It’s the infamous ‘back way’ to the ultra-popular Panther Creek Falls. This alternate route to the falls begins near Yonah Dam and treks westbound to the waterfall on a particularly difficult trail.
LOCATION:Chattahoochee National Forest near Tallulah Gorge in North Georgia
PACK:our Osprey day pack and our hiking gear list
OFFICIAL MAP: Nat Geo 778 Trails Illustrated Map (find it at Trailful Outdoor Co.)
Panther Creek Falls is one of North Georgia’s most popular waterfalls. Known for a beautiful cascade over an enormous bluff, a wide and deep swimming hole with chilly water during summer’s hottest temperatures, and fantastic backpacking and hiking with excellent on-trail campsites, the trail is almost always crowded on warm-weather weekends.
This hike is not the popular seven-mile hike to Panther Creek Falls. It’s an alternate route to the ultra-popular waterfall, and while it’s shorter, at 4.7 miles roundtrip, it’s an exceptionally more difficult trek. The hike follows the trail westbound from a trailhead near Yonah Dam, winding through tight singletrack trail with steep drop-offs and large obstacles, like fallen trees. After making a harrowing trek on the narrow, obstacle-laden trail, the hike departs the creek’s banks, climbing over a steep-pitched mountain before dropping to visit one of Georgia’s most popular waterfalls. It’s anything but easy.
Despite its difficulty, this westbound approach to the famed waterfall explores an exceptionally beautiful forest, visits several sandy beaches and explores several caves set into the creek’s steep-walled banks. Mid-hike, the cool pool below the falls makes a great mid-hike reward. And unlike the infinitely easier, eastbound approach to the waterfall, it’s likely you won’t see anyone on this alternate trek to the falls.
Yonah Dam to Panther Creek Falls: the hike
The adventure begins at the trail’s eastern trailhead near Yonah Dam (view maps and driving directions), crossing a bridge over the creek and making a hard right on the opposite bank. The trail hikes westbound from the bridge, climbing elevation into the forest and following the creek upstream.
The trail rolls elevation over the first half-mile, rising and falling and meandering through a forest filled with fern, pine, and deciduous trees. The trail crosses several creeks and bridges as it meanders near the creek’s banks.
The hike begins a steep stretch at .5 miles, climbing high beside the creek on a steeply-pitched bank. The trail is quite narrow, demanding careful attention to avoid a fall. And, as this western section of the trail is much lesser-traveled, fallen trees commonly block the path, requiring extra effort to pass through the tight singletrack.
The trail climbs elevation, rising high above the creek and passing a deep-set cave at .7 mile. The trail crosses through an incredibly steep section at .75 miles, the hike aided by cables bordering the trail, before veering away from the creek. The trail’s climb accelerates, rising nearly 500 feet in a half-mile in a steady climb without switchbacks. It’s quite a workout, especially in warm weather.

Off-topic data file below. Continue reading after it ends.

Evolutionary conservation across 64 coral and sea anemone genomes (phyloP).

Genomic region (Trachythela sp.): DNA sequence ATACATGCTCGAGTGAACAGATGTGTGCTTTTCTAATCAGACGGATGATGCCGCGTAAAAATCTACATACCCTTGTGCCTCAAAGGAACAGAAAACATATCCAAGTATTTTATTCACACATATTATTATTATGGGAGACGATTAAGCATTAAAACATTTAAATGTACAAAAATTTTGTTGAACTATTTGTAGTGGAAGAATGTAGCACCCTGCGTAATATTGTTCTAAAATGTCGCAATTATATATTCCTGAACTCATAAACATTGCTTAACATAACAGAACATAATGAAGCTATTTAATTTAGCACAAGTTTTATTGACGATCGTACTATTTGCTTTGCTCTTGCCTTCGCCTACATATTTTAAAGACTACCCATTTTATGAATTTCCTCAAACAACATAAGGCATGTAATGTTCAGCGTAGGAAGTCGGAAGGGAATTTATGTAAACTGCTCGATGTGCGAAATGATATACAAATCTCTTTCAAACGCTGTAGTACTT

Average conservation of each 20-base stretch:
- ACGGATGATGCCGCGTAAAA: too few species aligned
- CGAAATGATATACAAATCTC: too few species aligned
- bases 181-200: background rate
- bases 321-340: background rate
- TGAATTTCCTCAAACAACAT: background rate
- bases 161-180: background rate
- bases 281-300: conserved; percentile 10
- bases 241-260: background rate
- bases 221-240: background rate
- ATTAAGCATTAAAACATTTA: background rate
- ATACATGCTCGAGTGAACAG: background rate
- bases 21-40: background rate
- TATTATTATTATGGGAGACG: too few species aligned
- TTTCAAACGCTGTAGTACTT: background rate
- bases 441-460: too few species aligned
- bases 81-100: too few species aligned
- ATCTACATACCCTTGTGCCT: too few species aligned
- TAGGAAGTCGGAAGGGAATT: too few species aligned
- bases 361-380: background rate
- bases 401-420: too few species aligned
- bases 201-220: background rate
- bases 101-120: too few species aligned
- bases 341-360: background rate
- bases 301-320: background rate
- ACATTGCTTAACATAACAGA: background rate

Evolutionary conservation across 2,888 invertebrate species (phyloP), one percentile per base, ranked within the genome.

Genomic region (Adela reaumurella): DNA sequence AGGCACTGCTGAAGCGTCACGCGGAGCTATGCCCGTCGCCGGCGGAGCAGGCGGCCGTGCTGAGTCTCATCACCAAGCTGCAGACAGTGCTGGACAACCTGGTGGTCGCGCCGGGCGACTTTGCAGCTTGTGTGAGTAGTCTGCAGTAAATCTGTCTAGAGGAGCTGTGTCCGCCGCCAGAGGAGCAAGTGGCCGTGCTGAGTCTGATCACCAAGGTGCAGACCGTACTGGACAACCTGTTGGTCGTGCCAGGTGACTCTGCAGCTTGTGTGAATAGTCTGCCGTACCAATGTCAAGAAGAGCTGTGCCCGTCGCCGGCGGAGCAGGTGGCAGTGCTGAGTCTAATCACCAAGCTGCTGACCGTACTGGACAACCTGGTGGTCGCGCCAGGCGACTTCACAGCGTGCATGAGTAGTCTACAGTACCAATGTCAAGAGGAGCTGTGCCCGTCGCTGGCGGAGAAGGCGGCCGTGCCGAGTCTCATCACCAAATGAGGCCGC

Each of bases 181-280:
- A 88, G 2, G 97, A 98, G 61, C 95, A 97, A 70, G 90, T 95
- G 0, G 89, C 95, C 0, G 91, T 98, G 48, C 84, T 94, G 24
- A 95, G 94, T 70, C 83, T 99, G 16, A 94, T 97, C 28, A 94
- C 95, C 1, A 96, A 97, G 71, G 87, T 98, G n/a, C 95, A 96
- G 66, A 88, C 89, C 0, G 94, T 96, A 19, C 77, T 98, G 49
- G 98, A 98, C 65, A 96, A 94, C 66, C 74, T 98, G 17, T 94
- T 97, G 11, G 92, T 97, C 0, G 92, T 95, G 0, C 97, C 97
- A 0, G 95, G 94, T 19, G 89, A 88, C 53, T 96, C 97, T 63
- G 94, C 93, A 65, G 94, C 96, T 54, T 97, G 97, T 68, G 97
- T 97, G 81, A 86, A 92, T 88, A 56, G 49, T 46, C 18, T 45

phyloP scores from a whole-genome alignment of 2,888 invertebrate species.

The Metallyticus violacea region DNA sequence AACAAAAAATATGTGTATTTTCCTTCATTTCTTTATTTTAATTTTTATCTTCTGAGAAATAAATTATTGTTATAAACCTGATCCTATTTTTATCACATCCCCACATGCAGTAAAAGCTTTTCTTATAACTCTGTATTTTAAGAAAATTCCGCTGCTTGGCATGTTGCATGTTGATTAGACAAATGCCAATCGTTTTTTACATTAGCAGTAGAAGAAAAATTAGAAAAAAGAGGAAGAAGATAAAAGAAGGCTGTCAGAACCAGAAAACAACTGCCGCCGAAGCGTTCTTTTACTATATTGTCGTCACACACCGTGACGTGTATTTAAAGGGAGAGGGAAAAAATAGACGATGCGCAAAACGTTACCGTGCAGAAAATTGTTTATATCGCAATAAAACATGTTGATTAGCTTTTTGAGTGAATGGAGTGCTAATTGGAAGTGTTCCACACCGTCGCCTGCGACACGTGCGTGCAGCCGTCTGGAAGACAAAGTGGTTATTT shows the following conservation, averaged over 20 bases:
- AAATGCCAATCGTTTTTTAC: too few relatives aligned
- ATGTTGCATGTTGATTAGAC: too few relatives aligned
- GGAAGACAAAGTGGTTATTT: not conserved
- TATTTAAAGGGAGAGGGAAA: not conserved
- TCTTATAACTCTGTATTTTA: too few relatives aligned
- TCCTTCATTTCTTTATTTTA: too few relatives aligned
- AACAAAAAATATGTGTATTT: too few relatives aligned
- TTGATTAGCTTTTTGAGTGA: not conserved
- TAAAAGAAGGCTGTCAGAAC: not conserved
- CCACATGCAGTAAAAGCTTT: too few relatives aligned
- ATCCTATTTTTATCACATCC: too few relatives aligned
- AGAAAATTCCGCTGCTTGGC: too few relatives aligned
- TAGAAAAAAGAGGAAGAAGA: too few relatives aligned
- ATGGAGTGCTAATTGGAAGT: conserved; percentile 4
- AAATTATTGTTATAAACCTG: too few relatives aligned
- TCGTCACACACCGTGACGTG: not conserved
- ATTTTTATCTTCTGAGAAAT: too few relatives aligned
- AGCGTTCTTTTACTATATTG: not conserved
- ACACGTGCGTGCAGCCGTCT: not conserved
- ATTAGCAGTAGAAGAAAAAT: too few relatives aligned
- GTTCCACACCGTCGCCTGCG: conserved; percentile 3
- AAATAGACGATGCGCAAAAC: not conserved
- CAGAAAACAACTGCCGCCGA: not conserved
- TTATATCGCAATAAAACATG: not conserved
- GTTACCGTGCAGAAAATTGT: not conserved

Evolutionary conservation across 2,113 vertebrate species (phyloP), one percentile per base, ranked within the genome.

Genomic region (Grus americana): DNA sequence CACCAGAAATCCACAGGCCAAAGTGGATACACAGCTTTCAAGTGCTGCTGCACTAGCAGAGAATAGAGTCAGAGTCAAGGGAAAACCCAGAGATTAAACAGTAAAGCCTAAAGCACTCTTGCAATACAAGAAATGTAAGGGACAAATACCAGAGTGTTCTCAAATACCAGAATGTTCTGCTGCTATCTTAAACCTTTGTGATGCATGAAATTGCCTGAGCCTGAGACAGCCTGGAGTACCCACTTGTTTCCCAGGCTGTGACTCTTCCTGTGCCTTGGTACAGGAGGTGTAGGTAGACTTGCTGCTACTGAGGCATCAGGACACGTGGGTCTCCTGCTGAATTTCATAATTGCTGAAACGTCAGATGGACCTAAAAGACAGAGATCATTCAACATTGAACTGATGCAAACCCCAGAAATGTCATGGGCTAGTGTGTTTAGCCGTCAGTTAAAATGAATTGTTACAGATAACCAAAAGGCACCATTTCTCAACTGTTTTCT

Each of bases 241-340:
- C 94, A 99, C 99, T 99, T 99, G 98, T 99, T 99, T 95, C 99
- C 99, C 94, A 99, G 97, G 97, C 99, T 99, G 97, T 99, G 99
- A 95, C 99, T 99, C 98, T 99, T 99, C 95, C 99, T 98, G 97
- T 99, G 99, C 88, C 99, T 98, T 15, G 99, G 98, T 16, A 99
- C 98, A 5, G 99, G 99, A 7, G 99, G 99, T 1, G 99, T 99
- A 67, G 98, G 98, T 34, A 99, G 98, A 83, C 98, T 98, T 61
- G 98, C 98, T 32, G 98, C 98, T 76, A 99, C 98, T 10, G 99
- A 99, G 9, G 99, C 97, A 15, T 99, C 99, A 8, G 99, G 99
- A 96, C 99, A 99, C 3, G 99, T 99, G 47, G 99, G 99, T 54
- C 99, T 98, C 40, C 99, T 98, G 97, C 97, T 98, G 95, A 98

The trail peaks at 1.35 miles, beginning a descent. The hike crosses a wooden bridge and explores a beautiful, stream-filled forest. The trail crosses an extended wood bridge at 1.6 miles, continuing a descent through the steep-sided creek valley. The trail approaches the banks of the creek once again at 1.8 miles, reaching a small waterfall. The creek tumbles over small waterfalls in its boulder-filled bed, the rocks covered in mosses and lichens in this sunlight-dappled forest.
The trail meanders southbound on the banks of the creek, passing a campsite at 1.9 miles and climbing over a cave. Occasional blue trail blazes navigate the path as it treks beside two small sandy beaches at 2.05 and 2.2 miles. The trail climbs a rock outcrop, aided by cables, before passing another campsite and reaching Panther Creek Falls at 2.35 miles.
The below-falls area is shaded by trees and studded by large rock outcrops and boulders, perfect for a mid-hike break. A large, sandy beach borders the pool below the waterfall, framed in steep rocky outcrops on both sides. Hikers flock to the pool’s cool, clear water in warm summer months, a mid-hike oasis.
From here, this hike turns to retrace its steps to the Yonah Dam trailhead, following the trail back to the east. Alternately, to extend the hike by 7 miles, follow the western half of the trailhead to the western trailhead on Historic 441, where you’ll pass many backpacking campsites and follow a noticeably easier trail. (Completing both east and west trail sections totals 11.7 miles, roundtrip.)
Note: slippery rocks and fast-moving water can be extremely dangerous! Please don’t climb, stand on, swim near, or jump from any waterfall. And please leave no trace on the trail: pack out everything you pack in to help preserve this beautiful forest.
Always leave no trace, pack out everything you pack in, and if you see trash, pick it up and pack it out.
Stay on the marked trail, tell someone where you're going, pack safety and wayfinding essentials, and don't rely on a mobile phone to find your way. Please always practice good trail etiquette. And before you go, always check the trailhead kiosk, official maps, and the park or ranger office for notices of changed routes, trail closures, safety information, and restrictions.
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Free parking. Access to the trailhead is via gravel Forest Service roads.
34.667333, -83.364317 // N34 40.040 W83 21.859